Rowell forces England to watch video nasties

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If England lose to Western Samoa at Twickenham on Saturday it will be their fourth defeat in a row. Jack Rowell, the England coach, did not need reminding. "I know," Rowell said, somewhat sniffily. "I trained as an accountant."

To prevent such a debacle, the squad have been given extra homework, adopting the role of film critic.

England have used videos before but now they have gone for the personal touch. Following the 24-14 defeat against South Africa at Twickenham each player was given a video of his individual performance and told to watch the film at home. For most of them it would have made uncomfortable viewing, almost akin to a horror movie. At least that is how Rowell saw it. "This time we want to make amends," big Jack said. "We didn't tackle well. English rugby has a problem playing against the power runners and there were a lot of errors. I wasn't happy with any of the three tries they scored. It would be easy to say we hadn't played together for five months but we aspire to world-class recognition. We were highly motivated but we didn't follow the game plan. Our effort was totally dissipated."

Rowell kept referring to the game plan and seemed to be at a loss to understand how England failed to follow it against the Springboks. "England have got to get up," Rowell said. "We have got to find out who's running and who's walking, mentally and physically. The stop-start game has been rapidly outmoded since theWorld Cup and either we get into it or we are going to be left behind. England owes the nation a big one on Saturday. They owe themselves a big one."

England have been working on tackling, scrummaging, almost everything, it seems. "More pressure work," Rowell said, "to expurgate the high error rate." So it is back to the game plan and Rowell admitted that a lot will depend on the new half-backs, Paul Grayson and Matt Dawson. "Our kick- offs were lamentable the last time," Rowell lamented. "We kept kicking the ball back to their powerful pack."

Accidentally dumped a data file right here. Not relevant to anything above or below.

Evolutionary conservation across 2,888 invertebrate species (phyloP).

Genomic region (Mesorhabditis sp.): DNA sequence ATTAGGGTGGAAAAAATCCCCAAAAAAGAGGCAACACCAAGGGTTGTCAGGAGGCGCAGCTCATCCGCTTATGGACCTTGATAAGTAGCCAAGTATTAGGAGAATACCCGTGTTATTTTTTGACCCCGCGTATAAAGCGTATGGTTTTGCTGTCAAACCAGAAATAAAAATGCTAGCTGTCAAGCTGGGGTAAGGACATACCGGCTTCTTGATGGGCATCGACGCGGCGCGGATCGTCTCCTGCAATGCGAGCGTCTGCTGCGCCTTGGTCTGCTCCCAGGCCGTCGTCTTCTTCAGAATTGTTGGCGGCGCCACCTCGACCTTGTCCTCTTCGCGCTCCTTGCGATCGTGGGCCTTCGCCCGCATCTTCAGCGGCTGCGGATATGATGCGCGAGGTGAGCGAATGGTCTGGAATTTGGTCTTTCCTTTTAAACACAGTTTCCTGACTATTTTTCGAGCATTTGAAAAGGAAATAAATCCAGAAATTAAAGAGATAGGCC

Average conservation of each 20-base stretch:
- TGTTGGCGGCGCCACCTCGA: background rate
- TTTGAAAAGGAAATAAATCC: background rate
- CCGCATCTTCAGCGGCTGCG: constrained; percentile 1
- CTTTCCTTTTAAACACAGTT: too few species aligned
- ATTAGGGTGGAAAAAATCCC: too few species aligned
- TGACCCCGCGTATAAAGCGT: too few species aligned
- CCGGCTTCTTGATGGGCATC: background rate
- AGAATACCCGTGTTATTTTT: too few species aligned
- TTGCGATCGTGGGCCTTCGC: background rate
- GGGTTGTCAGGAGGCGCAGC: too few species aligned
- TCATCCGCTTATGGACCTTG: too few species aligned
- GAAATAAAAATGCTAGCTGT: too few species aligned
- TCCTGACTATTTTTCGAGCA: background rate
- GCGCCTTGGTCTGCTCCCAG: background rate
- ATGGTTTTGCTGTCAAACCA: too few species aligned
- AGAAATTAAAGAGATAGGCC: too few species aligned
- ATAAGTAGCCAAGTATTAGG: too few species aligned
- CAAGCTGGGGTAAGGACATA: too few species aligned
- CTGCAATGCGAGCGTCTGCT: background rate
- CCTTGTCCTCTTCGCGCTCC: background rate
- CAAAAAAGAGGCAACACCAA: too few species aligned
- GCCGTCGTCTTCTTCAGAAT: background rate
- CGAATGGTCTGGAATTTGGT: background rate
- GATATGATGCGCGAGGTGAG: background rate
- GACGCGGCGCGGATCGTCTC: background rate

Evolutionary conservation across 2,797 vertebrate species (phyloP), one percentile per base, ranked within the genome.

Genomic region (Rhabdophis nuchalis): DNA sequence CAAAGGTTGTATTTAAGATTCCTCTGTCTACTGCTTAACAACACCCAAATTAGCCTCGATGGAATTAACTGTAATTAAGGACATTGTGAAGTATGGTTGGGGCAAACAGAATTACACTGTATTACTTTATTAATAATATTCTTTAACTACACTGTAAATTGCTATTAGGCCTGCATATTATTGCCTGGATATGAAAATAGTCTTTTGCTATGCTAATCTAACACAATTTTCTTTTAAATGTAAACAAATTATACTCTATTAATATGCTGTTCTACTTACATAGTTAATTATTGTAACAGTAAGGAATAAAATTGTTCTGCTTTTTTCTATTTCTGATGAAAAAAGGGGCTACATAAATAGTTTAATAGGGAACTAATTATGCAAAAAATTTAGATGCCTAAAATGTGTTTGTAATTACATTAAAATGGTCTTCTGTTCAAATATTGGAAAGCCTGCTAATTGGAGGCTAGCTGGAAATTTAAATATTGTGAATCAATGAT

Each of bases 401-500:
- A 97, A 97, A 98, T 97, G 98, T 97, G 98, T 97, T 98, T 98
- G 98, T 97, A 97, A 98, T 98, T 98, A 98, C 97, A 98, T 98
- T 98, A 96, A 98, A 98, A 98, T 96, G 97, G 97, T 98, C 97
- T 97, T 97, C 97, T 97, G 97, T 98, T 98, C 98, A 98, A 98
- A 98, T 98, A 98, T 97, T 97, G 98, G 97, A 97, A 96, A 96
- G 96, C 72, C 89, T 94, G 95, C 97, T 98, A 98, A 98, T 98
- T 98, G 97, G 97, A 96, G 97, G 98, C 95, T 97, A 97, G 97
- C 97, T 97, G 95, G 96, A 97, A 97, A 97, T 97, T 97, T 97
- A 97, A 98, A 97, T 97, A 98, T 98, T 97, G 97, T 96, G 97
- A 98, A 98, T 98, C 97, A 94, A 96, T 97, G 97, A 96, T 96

While acknowledging that Western Samoa were not the world champions, Rowell was also at pains to point out that they were no walkover. "Any team that goes to Murrayfield and gets a draw against Scotland deserves respect," he said. "Their running backs are equivalent to the best of New Zealand and they have beefed up their forward play."

Over the weekend England players will again be presented with a video of their performance. It is called notational analysis and the idea is borrowed from American football. "It's better than just looking at cold statistics," Rowell said. "The videos are designed to help, to show the players exactly what they are doing in the game."

However, Rowell agreed that England, who trained yesterday without the captain, Will Carling, who has a cold, could have their focus blurred by the uncertainty surrounding players' contracts.

"There are things floating around in players' minds," Rowell said. "They're thinking if I sign this will there be something bigger around the corner? Should my lawyer see it?"

The RFU could respond, of course, by pointing out that the one thing the players' lawyers would not want to see is the video nasty of England's miserable defeat against South Africa.

WESTERN SAMOA: V Patu; B Lima, T Vaega, G Leaupepe, A Telea; D Kellett, J Filemu; M Mika, T Leiasamaivao, P Fatialofa, P Leavasa, L Falaniko, S Kaleta, P Lam (capt), S Vaifale. Replacements: K Tuigamala, A Autagavaia, S Smith, M Birtwistle, G Latu, O Matauiau.

England's debutants, page 27